Dying, disabled prisoners who aren’t a threat shouldn’t be kept behind bars

The Illinois Prisoner Review Board, as of mid-August, has denied nearly two-thirds of medical release requests.

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Seth Perlman/AP

No one wants to look soft on crime.

But when prison inmates are so disabled or terminally sick — or both — that they pose no threat to society, the state should be more open to releasing them under a 2022 law enacted for just that purpose.

Yet the Illinois Prisoner Review Board, as of mid-August, has denied nearly two-thirds of medical release requests from dying and disabled prisoners who met the medical criteria to get out of prison, according to an Injustice Watch/WBEZ report that appeared in Sunday’s Chicago Sun-Times.

The review board needs to be wary of freeing inmates who don’t meet the criteria set out in the law. Yet it makes no sense to keep inmates behind bars, costing the state hundreds of thousands of dollars in medical costs, when they could be released and on Medicare.

Editorial

Editorial

Releasing them also would be humane, making life easier for family members who could more easily be with relatives in their final hours. In addition, freeing inmates would leave more money to improve health care for other prisoners, who now are not receiving adequate care, according to a federal monitor’s report in March.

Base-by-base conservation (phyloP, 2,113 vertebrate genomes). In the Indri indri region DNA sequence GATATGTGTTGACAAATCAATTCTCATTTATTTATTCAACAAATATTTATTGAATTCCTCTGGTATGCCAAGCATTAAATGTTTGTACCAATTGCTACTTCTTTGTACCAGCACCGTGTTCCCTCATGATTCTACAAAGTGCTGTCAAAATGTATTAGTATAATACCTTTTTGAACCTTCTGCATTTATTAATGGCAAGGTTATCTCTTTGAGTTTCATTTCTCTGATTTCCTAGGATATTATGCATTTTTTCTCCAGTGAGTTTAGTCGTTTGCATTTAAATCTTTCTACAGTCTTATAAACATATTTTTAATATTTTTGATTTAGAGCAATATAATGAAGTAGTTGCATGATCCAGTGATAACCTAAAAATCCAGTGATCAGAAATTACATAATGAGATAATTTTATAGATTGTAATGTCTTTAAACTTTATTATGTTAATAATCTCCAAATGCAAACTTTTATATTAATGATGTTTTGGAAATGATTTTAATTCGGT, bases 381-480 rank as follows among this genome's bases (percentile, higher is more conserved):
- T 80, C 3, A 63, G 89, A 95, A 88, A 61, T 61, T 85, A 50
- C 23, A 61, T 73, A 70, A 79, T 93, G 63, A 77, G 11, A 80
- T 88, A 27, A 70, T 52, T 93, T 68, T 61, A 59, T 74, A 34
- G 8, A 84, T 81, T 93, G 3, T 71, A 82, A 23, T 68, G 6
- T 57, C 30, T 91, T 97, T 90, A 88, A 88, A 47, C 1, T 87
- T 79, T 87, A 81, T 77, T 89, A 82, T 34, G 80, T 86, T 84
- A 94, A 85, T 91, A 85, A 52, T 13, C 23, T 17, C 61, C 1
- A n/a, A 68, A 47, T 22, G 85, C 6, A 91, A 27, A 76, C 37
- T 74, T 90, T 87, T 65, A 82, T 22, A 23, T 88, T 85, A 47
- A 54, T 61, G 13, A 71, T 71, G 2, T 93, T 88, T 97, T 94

At first, to make the law work, the state faced such hurdles as underfunding, as overworked staff members struggled to evaluate which inmates qualified under the law and finding places for them to go.

But now the larger issue appears to be the review board itself. Those who have watched how it operates say it grants relief too rarely, partly because its 12 current members, both Democratic and Republican, tilt toward political conservatism.

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“It does appear based on the numbers and on the cases whether someone’s petition is approved really seems to be dependent on the makeup of that panel,” Jennifer Vollen-Katz, executive director of the John Howard Association, a prison reform group, told us. “That is not how the law was intended to function.”

The review board has been mired in politics, coming under attack both from Republicans and moderate Democrats. Last year, the state Senate left the board temporarily unable to achieve a quorum after it rejected a prospective member nominated by Gov. J.B. Pritzker.

It’s an issue that won’t go away. According to the Illinois Prison Project, the number of incarcerated elderly people tripled from 2005 to 2022 and is now more than a fifth of the state’s prison population.

States across the nation have enacted laws to allow disabled or terminally ill patients to be freed because the idea make sense.

It’s time for Illinois to make sure its own law works as intended.

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